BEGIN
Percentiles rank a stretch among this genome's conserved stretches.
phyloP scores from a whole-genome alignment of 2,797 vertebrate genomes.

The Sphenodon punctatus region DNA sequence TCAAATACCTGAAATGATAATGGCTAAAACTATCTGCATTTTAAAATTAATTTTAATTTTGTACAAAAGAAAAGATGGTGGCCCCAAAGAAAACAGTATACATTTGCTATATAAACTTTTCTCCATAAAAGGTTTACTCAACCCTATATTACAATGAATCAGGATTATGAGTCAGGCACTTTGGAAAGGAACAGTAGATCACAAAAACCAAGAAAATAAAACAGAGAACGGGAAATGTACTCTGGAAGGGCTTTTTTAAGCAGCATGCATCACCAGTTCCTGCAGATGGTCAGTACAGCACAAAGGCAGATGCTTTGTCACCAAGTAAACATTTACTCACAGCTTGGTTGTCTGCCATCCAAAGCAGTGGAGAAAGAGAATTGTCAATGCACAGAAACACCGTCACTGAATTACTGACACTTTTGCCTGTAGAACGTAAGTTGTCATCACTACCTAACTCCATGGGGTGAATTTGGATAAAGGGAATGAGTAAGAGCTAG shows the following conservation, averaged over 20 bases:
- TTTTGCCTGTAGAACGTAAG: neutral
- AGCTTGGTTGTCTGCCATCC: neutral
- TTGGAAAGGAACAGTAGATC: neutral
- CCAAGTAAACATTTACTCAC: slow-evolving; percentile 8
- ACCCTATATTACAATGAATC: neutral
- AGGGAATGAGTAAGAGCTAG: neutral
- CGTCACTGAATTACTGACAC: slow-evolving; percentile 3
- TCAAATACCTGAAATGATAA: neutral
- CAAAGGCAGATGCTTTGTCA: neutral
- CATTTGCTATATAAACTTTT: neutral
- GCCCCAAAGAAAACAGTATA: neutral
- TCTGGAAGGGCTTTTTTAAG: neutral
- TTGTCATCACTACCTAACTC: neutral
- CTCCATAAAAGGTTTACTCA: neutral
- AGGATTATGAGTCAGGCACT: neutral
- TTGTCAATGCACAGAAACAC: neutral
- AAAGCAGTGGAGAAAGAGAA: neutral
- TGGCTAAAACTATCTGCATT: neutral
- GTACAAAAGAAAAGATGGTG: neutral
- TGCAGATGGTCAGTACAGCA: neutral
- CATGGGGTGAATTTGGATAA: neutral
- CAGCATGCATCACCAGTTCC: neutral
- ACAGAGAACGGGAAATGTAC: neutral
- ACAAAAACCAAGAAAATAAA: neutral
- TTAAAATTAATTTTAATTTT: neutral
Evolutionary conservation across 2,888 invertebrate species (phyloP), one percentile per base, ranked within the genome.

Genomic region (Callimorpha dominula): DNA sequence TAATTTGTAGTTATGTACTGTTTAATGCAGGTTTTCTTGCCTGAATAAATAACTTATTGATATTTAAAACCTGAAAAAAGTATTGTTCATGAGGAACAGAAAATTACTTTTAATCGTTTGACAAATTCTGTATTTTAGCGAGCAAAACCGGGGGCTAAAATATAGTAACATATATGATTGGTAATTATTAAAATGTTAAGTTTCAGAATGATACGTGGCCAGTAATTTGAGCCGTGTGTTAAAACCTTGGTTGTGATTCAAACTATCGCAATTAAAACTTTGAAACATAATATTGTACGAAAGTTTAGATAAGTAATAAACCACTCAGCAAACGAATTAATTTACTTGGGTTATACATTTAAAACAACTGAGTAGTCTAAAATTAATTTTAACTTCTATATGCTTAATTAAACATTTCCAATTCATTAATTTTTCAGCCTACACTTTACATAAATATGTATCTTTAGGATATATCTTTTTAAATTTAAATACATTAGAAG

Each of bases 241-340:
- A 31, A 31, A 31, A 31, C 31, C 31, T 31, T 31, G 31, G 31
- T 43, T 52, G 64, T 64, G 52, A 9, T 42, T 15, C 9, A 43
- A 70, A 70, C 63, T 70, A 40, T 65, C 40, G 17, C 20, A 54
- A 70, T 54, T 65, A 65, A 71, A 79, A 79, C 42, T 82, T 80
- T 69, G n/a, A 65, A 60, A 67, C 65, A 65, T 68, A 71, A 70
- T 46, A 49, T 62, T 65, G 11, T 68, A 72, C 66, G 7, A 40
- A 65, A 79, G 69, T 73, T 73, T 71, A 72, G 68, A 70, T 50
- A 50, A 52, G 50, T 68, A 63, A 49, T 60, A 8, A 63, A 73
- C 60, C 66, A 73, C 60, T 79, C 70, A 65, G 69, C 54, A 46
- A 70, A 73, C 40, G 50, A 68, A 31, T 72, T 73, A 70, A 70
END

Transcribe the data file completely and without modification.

Percentiles rank a stretch among this genome's conserved stretches.
phyloP scores from a whole-genome alignment of 2,797 vertebrate genomes.

The Sphenodon punctatus region DNA sequence TCAAATACCTGAAATGATAATGGCTAAAACTATCTGCATTTTAAAATTAATTTTAATTTTGTACAAAAGAAAAGATGGTGGCCCCAAAGAAAACAGTATACATTTGCTATATAAACTTTTCTCCATAAAAGGTTTACTCAACCCTATATTACAATGAATCAGGATTATGAGTCAGGCACTTTGGAAAGGAACAGTAGATCACAAAAACCAAGAAAATAAAACAGAGAACGGGAAATGTACTCTGGAAGGGCTTTTTTAAGCAGCATGCATCACCAGTTCCTGCAGATGGTCAGTACAGCACAAAGGCAGATGCTTTGTCACCAAGTAAACATTTACTCACAGCTTGGTTGTCTGCCATCCAAAGCAGTGGAGAAAGAGAATTGTCAATGCACAGAAACACCGTCACTGAATTACTGACACTTTTGCCTGTAGAACGTAAGTTGTCATCACTACCTAACTCCATGGGGTGAATTTGGATAAAGGGAATGAGTAAGAGCTAG shows the following conservation, averaged over 20 bases:
- TTTTGCCTGTAGAACGTAAG: neutral
- AGCTTGGTTGTCTGCCATCC: neutral
- TTGGAAAGGAACAGTAGATC: neutral
- CCAAGTAAACATTTACTCAC: slow-evolving; percentile 8
- ACCCTATATTACAATGAATC: neutral
- AGGGAATGAGTAAGAGCTAG: neutral
- CGTCACTGAATTACTGACAC: slow-evolving; percentile 3
- TCAAATACCTGAAATGATAA: neutral
- CAAAGGCAGATGCTTTGTCA: neutral
- CATTTGCTATATAAACTTTT: neutral
- GCCCCAAAGAAAACAGTATA: neutral
- TCTGGAAGGGCTTTTTTAAG: neutral
- TTGTCATCACTACCTAACTC: neutral
- CTCCATAAAAGGTTTACTCA: neutral
- AGGATTATGAGTCAGGCACT: neutral
- TTGTCAATGCACAGAAACAC: neutral
- AAAGCAGTGGAGAAAGAGAA: neutral
- TGGCTAAAACTATCTGCATT: neutral
- GTACAAAAGAAAAGATGGTG: neutral
- TGCAGATGGTCAGTACAGCA: neutral
- CATGGGGTGAATTTGGATAA: neutral
- CAGCATGCATCACCAGTTCC: neutral
- ACAGAGAACGGGAAATGTAC: neutral
- ACAAAAACCAAGAAAATAAA: neutral
- TTAAAATTAATTTTAATTTT: neutral
Evolutionary conservation across 2,888 invertebrate species (phyloP), one percentile per base, ranked within the genome.

Genomic region (Callimorpha dominula): DNA sequence TAATTTGTAGTTATGTACTGTTTAATGCAGGTTTTCTTGCCTGAATAAATAACTTATTGATATTTAAAACCTGAAAAAAGTATTGTTCATGAGGAACAGAAAATTACTTTTAATCGTTTGACAAATTCTGTATTTTAGCGAGCAAAACCGGGGGCTAAAATATAGTAACATATATGATTGGTAATTATTAAAATGTTAAGTTTCAGAATGATACGTGGCCAGTAATTTGAGCCGTGTGTTAAAACCTTGGTTGTGATTCAAACTATCGCAATTAAAACTTTGAAACATAATATTGTACGAAAGTTTAGATAAGTAATAAACCACTCAGCAAACGAATTAATTTACTTGGGTTATACATTTAAAACAACTGAGTAGTCTAAAATTAATTTTAACTTCTATATGCTTAATTAAACATTTCCAATTCATTAATTTTTCAGCCTACACTTTACATAAATATGTATCTTTAGGATATATCTTTTTAAATTTAAATACATTAGAAG

Each of bases 241-340:
- A 31, A 31, A 31, A 31, C 31, C 31, T 31, T 31, G 31, G 31
- T 43, T 52, G 64, T 64, G 52, A 9, T 42, T 15, C 9, A 43
- A 70, A 70, C 63, T 70, A 40, T 65, C 40, G 17, C 20, A 54
- A 70, T 54, T 65, A 65, A 71, A 79, A 79, C 42, T 82, T 80
- T 69, G n/a, A 65, A 60, A 67, C 65, A 65, T 68, A 71, A 70
- T 46, A 49, T 62, T 65, G 11, T 68, A 72, C 66, G 7, A 40
- A 65, A 79, G 69, T 73, T 73, T 71, A 72, G 68, A 70, T 50
- A 50, A 52, G 50, T 68, A 63, A 49, T 60, A 8, A 63, A 73
- C 60, C 66, A 73, C 60, T 79, C 70, A 65, G 69, C 54, A 46
- A 70, A 73, C 40, G 50, A 68, A 31, T 72, T 73, A 70, A 70